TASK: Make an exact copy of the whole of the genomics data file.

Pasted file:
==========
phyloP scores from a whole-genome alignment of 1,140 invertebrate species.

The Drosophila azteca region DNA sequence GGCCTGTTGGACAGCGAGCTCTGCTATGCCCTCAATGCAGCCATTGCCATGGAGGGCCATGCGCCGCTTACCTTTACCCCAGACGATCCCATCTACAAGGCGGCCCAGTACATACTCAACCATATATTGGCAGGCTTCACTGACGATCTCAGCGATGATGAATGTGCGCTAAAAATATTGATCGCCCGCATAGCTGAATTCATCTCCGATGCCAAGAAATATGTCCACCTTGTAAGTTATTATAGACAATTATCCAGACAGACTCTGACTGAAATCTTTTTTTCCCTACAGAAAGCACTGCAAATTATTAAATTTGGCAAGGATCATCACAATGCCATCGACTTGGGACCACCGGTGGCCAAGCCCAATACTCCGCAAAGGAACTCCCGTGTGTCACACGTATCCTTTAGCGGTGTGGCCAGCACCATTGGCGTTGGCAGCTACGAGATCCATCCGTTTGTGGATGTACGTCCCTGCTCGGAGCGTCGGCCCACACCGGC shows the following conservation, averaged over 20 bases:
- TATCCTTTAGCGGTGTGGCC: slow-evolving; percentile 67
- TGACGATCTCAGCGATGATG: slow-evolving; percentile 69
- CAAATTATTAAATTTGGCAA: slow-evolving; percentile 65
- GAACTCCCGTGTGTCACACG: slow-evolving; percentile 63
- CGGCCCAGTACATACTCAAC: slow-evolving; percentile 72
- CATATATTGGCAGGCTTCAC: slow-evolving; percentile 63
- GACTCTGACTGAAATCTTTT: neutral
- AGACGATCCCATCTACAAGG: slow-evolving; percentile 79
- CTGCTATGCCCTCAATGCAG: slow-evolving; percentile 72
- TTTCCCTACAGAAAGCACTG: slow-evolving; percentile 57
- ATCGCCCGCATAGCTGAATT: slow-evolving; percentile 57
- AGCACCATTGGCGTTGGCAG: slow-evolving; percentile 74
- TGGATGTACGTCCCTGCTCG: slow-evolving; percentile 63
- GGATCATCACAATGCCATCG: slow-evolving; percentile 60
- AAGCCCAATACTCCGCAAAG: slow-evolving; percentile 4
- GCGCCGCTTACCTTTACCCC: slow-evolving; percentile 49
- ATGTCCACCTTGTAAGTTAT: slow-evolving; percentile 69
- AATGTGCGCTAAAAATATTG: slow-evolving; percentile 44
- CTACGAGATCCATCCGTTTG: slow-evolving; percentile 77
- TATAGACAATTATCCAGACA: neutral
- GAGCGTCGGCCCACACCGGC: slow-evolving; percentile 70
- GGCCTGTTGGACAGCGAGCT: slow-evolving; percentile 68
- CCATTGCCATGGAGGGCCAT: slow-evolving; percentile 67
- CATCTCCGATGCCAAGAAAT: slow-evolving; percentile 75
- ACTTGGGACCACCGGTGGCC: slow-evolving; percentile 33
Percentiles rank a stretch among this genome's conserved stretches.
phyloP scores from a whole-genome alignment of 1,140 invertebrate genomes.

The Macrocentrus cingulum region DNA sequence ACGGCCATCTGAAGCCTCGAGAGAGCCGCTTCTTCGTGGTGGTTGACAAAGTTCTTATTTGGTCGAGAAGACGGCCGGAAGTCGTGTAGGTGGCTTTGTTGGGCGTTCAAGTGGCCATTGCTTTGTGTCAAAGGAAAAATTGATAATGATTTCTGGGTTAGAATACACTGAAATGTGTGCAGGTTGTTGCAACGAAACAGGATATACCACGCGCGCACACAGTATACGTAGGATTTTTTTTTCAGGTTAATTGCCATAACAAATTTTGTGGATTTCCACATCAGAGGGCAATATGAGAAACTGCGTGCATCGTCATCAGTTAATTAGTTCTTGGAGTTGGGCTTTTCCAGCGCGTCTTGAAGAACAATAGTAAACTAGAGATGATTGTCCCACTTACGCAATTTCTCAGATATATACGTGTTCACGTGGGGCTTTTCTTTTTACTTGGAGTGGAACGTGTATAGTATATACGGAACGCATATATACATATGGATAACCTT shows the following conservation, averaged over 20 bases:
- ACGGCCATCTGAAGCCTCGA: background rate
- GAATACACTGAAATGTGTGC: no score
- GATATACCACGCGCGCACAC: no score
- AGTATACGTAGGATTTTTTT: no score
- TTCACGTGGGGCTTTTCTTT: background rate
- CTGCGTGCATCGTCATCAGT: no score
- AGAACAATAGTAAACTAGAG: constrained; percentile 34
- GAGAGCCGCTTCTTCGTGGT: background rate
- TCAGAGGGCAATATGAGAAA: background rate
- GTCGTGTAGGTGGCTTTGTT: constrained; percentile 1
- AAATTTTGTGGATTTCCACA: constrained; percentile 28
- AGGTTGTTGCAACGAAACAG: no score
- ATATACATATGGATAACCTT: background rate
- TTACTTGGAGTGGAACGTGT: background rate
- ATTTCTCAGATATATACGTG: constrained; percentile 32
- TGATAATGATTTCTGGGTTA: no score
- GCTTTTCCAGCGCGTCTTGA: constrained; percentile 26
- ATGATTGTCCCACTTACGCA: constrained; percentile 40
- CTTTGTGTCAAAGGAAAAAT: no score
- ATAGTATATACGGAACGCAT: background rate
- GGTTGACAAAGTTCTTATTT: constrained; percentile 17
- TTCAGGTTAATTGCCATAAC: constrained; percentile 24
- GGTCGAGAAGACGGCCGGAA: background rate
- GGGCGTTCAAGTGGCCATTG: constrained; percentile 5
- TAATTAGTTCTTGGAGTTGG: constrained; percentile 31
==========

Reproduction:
phyloP scores from a whole-genome alignment of 1,140 invertebrate species.

The Drosophila azteca region DNA sequence GGCCTGTTGGACAGCGAGCTCTGCTATGCCCTCAATGCAGCCATTGCCATGGAGGGCCATGCGCCGCTTACCTTTACCCCAGACGATCCCATCTACAAGGCGGCCCAGTACATACTCAACCATATATTGGCAGGCTTCACTGACGATCTCAGCGATGATGAATGTGCGCTAAAAATATTGATCGCCCGCATAGCTGAATTCATCTCCGATGCCAAGAAATATGTCCACCTTGTAAGTTATTATAGACAATTATCCAGACAGACTCTGACTGAAATCTTTTTTTCCCTACAGAAAGCACTGCAAATTATTAAATTTGGCAAGGATCATCACAATGCCATCGACTTGGGACCACCGGTGGCCAAGCCCAATACTCCGCAAAGGAACTCCCGTGTGTCACACGTATCCTTTAGCGGTGTGGCCAGCACCATTGGCGTTGGCAGCTACGAGATCCATCCGTTTGTGGATGTACGTCCCTGCTCGGAGCGTCGGCCCACACCGGC shows the following conservation, averaged over 20 bases:
- TATCCTTTAGCGGTGTGGCC: slow-evolving; percentile 67
- TGACGATCTCAGCGATGATG: slow-evolving; percentile 69
- CAAATTATTAAATTTGGCAA: slow-evolving; percentile 65
- GAACTCCCGTGTGTCACACG: slow-evolving; percentile 63
- CGGCCCAGTACATACTCAAC: slow-evolving; percentile 72
- CATATATTGGCAGGCTTCAC: slow-evolving; percentile 63
- GACTCTGACTGAAATCTTTT: neutral
- AGACGATCCCATCTACAAGG: slow-evolving; percentile 79
- CTGCTATGCCCTCAATGCAG: slow-evolving; percentile 72
- TTTCCCTACAGAAAGCACTG: slow-evolving; percentile 57
- ATCGCCCGCATAGCTGAATT: slow-evolving; percentile 57
- AGCACCATTGGCGTTGGCAG: slow-evolving; percentile 74
- TGGATGTACGTCCCTGCTCG: slow-evolving; percentile 63
- GGATCATCACAATGCCATCG: slow-evolving; percentile 60
- AAGCCCAATACTCCGCAAAG: slow-evolving; percentile 4
- GCGCCGCTTACCTTTACCCC: slow-evolving; percentile 49
- ATGTCCACCTTGTAAGTTAT: slow-evolving; percentile 69
- AATGTGCGCTAAAAATATTG: slow-evolving; percentile 44
- CTACGAGATCCATCCGTTTG: slow-evolving; percentile 77
- TATAGACAATTATCCAGACA: neutral
- GAGCGTCGGCCCACACCGGC: slow-evolving; percentile 70
- GGCCTGTTGGACAGCGAGCT: slow-evolving; percentile 68
- CCATTGCCATGGAGGGCCAT: slow-evolving; percentile 67
- CATCTCCGATGCCAAGAAAT: slow-evolving; percentile 75
- ACTTGGGACCACCGGTGGCC: slow-evolving; percentile 33
Percentiles rank a stretch among this genome's conserved stretches.
phyloP scores from a whole-genome alignment of 1,140 invertebrate genomes.

The Macrocentrus cingulum region DNA sequence ACGGCCATCTGAAGCCTCGAGAGAGCCGCTTCTTCGTGGTGGTTGACAAAGTTCTTATTTGGTCGAGAAGACGGCCGGAAGTCGTGTAGGTGGCTTTGTTGGGCGTTCAAGTGGCCATTGCTTTGTGTCAAAGGAAAAATTGATAATGATTTCTGGGTTAGAATACACTGAAATGTGTGCAGGTTGTTGCAACGAAACAGGATATACCACGCGCGCACACAGTATACGTAGGATTTTTTTTTCAGGTTAATTGCCATAACAAATTTTGTGGATTTCCACATCAGAGGGCAATATGAGAAACTGCGTGCATCGTCATCAGTTAATTAGTTCTTGGAGTTGGGCTTTTCCAGCGCGTCTTGAAGAACAATAGTAAACTAGAGATGATTGTCCCACTTACGCAATTTCTCAGATATATACGTGTTCACGTGGGGCTTTTCTTTTTACTTGGAGTGGAACGTGTATAGTATATACGGAACGCATATATACATATGGATAACCTT shows the following conservation, averaged over 20 bases:
- ACGGCCATCTGAAGCCTCGA: background rate
- GAATACACTGAAATGTGTGC: no score
- GATATACCACGCGCGCACAC: no score
- AGTATACGTAGGATTTTTTT: no score
- TTCACGTGGGGCTTTTCTTT: background rate
- CTGCGTGCATCGTCATCAGT: no score
- AGAACAATAGTAAACTAGAG: constrained; percentile 34
- GAGAGCCGCTTCTTCGTGGT: background rate
- TCAGAGGGCAATATGAGAAA: background rate
- GTCGTGTAGGTGGCTTTGTT: constrained; percentile 1
- AAATTTTGTGGATTTCCACA: constrained; percentile 28
- AGGTTGTTGCAACGAAACAG: no score
- ATATACATATGGATAACCTT: background rate
- TTACTTGGAGTGGAACGTGT: background rate
- ATTTCTCAGATATATACGTG: constrained; percentile 32
- TGATAATGATTTCTGGGTTA: no score
- GCTTTTCCAGCGCGTCTTGA: constrained; percentile 26
- ATGATTGTCCCACTTACGCA: constrained; percentile 40
- CTTTGTGTCAAAGGAAAAAT: no score
- ATAGTATATACGGAACGCAT: background rate
- GGTTGACAAAGTTCTTATTT: constrained; percentile 17
- TTCAGGTTAATTGCCATAAC: constrained; percentile 24
- GGTCGAGAAGACGGCCGGAA: background rate
- GGGCGTTCAAGTGGCCATTG: constrained; percentile 5
- TAATTAGTTCTTGGAGTTGG: constrained; percentile 31